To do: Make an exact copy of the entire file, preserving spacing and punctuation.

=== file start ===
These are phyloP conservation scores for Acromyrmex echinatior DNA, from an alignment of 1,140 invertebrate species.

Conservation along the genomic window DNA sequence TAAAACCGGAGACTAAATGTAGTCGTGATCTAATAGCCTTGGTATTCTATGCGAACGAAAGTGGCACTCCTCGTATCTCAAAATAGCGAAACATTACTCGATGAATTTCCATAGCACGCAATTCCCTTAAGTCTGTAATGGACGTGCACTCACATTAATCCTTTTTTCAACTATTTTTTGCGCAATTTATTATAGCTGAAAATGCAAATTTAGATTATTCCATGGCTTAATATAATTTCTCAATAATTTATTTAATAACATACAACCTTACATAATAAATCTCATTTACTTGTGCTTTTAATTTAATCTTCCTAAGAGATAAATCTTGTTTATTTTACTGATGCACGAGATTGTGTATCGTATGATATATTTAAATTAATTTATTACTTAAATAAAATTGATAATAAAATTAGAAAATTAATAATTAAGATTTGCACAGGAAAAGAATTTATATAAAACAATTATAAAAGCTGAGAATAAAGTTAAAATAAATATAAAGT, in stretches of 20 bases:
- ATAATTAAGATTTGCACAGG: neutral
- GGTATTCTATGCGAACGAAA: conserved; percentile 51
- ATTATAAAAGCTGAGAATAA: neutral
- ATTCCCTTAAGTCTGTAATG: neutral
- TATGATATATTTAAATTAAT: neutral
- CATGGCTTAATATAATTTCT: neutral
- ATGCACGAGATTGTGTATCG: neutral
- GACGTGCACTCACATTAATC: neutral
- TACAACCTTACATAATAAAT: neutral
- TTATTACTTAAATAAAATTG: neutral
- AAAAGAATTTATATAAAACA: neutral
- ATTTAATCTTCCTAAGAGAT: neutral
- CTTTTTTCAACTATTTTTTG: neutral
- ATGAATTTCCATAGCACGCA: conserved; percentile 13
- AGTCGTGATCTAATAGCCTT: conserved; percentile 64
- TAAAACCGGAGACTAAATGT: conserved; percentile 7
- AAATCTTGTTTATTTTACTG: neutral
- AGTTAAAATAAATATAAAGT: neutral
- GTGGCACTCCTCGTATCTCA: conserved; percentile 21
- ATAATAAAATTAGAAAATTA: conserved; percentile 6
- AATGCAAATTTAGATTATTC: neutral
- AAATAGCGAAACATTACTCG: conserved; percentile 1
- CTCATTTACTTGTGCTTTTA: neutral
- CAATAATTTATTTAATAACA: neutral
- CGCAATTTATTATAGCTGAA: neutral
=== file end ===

These are phyloP conservation scores for Acromyrmex echinatior DNA, from an alignment of 1,140 invertebrate species.

Conservation along the genomic window DNA sequence TAAAACCGGAGACTAAATGTAGTCGTGATCTAATAGCCTTGGTATTCTATGCGAACGAAAGTGGCACTCCTCGTATCTCAAAATAGCGAAACATTACTCGATGAATTTCCATAGCACGCAATTCCCTTAAGTCTGTAATGGACGTGCACTCACATTAATCCTTTTTTCAACTATTTTTTGCGCAATTTATTATAGCTGAAAATGCAAATTTAGATTATTCCATGGCTTAATATAATTTCTCAATAATTTATTTAATAACATACAACCTTACATAATAAATCTCATTTACTTGTGCTTTTAATTTAATCTTCCTAAGAGATAAATCTTGTTTATTTTACTGATGCACGAGATTGTGTATCGTATGATATATTTAAATTAATTTATTACTTAAATAAAATTGATAATAAAATTAGAAAATTAATAATTAAGATTTGCACAGGAAAAGAATTTATATAAAACAATTATAAAAGCTGAGAATAAAGTTAAAATAAATATAAAGT, in stretches of 20 bases:
- ATAATTAAGATTTGCACAGG: neutral
- GGTATTCTATGCGAACGAAA: conserved; percentile 51
- ATTATAAAAGCTGAGAATAA: neutral
- ATTCCCTTAAGTCTGTAATG: neutral
- TATGATATATTTAAATTAAT: neutral
- CATGGCTTAATATAATTTCT: neutral
- ATGCACGAGATTGTGTATCG: neutral
- GACGTGCACTCACATTAATC: neutral
- TACAACCTTACATAATAAAT: neutral
- TTATTACTTAAATAAAATTG: neutral
- AAAAGAATTTATATAAAACA: neutral
- ATTTAATCTTCCTAAGAGAT: neutral
- CTTTTTTCAACTATTTTTTG: neutral
- ATGAATTTCCATAGCACGCA: conserved; percentile 13
- AGTCGTGATCTAATAGCCTT: conserved; percentile 64
- TAAAACCGGAGACTAAATGT: conserved; percentile 7
- AAATCTTGTTTATTTTACTG: neutral
- AGTTAAAATAAATATAAAGT: neutral
- GTGGCACTCCTCGTATCTCA: conserved; percentile 21
- ATAATAAAATTAGAAAATTA: conserved; percentile 6
- AATGCAAATTTAGATTATTC: neutral
- AAATAGCGAAACATTACTCG: conserved; percentile 1
- CTCATTTACTTGTGCTTTTA: neutral
- CAATAATTTATTTAATAACA: neutral
- CGCAATTTATTATAGCTGAA: neutral